But the Historiau still more expressly instructs us in the end for which he recorded Ere's formation from the Rib, where he makes Adam say, or rather says himselfTherefore shall a Man teuve his Father and his Mother, and shall cleave to his I’ife; and they shall be one flesh: alluding to what they originally were, before the separation of the Rib.
But the allusions of Inspired IVriters go further (of which I have given many instances) than just to ornament the discourse with the elegance of the conceit. Their chief end is to support the particular Truth there inculcated. Thus it is in the Text we are now considering;
it contains an instruction partly declarative, and partly perceptive.--In mere Animals, obscrvant of the Command to increase and multiply, the Offspring, when enabled to provide for itself, is dismissed from the Parent's Wing, by an instinctive provision, which equally disposeth both to a Separation. But the REFLECTION and REASON bestowed upon : Man, which engaged, the Parent to a longer care, in protecting, and providing for, its Offspring, iinpresseth on the Offspring, in its turn, a tender sense of gratitude, and love towards the Parent, for the benefits received in that defenceless state ; and naturally
disposeth it to be attentive to the welfare of the Parent, -- when flattered by the glorious duty of returning an obli
gation. This might somewhat impede or run counter to the first great Command, and blessing which, in the infancy of the world, especially, required all possible encouragement: Therefore, by; the most divine address it is here directed, that we should suffer this tie to give place to one more important-- Therefore shall a man leave his father and his mother, and shall cleave to his wife.
7. With regard to the second point-Why Moses did not chuse to relate the Story of the Rib, where he mentions Eve's Creation, on the sixth day-This may be easily understood. . The Story of the Woman's formation from the Rib is, as may be seen from the sequel of the story, of so much concern in domestic life, that we cannot conceive a fitter place for it than this, where we find it, in the Entrance upon the fatal effects of our first Parent's idle curiosity : froin which Posterity might draw a Lesson of great importance, viz.--the mutual obligation incumbent on each Sex, when united, to watch over the other's conduct, equally with its own; as nothing can affect the welfare of the one, in which the other will not be equally concerned ; each being destined to bear, together with his own, the other's share, whether of good or evil. The account, therefore, of Eve's formation was, with much art and decorum, omitted in the place where the Chronologist would expect to find it; and postponed, till it could be delivered with the advantage of being made an introduction to the history of the Fall.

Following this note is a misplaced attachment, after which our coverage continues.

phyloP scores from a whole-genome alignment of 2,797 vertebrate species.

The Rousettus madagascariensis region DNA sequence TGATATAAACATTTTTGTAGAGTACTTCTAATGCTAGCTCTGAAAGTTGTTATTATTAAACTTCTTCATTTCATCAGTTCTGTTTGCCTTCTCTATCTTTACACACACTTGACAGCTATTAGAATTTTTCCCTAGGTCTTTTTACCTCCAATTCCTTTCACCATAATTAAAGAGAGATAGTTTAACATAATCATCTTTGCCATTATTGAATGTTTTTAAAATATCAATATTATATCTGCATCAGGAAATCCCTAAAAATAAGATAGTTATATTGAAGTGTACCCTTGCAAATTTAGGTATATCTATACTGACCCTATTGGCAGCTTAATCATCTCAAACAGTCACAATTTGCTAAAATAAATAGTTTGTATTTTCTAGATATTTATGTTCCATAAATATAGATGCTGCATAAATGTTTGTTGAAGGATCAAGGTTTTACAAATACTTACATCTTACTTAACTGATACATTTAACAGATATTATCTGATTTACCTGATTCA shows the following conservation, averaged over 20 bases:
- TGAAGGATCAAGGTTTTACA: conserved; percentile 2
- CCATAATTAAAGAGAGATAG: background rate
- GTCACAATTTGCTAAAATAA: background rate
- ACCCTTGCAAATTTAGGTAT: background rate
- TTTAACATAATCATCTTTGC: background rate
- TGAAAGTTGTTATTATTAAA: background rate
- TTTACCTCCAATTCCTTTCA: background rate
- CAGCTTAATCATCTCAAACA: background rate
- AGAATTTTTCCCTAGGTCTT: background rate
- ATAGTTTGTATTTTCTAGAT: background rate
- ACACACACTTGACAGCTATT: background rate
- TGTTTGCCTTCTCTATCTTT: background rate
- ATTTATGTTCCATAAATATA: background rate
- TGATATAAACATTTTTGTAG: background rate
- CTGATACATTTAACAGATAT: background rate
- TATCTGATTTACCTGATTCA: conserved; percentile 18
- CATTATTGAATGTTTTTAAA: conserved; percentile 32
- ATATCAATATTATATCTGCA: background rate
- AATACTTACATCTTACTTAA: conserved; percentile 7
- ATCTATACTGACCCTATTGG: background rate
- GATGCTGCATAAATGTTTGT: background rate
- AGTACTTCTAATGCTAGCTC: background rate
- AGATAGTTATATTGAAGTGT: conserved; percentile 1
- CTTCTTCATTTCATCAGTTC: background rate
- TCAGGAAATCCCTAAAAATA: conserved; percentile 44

'The best Historians have, in the same manner, created beauties from a well-contrived neglect of the order of time.
The next thing to be considered, after the Mosaic account of the CREATION of Man, is, what we are told
concerning his SPECIFIC NATURE. [ That he was of a nobler Kind than any other of the
Animals brought, at the same time, into Being, abundantly appears trom the LIKENESS in which he was made; and from the PREEMINENCE which was given to him over the rest. “ And God said, let us make Man ÎN OUR “ IMAGE, after our likeness; and let him have DOMI*
NION over the fish of the Sea, and over the fowl of the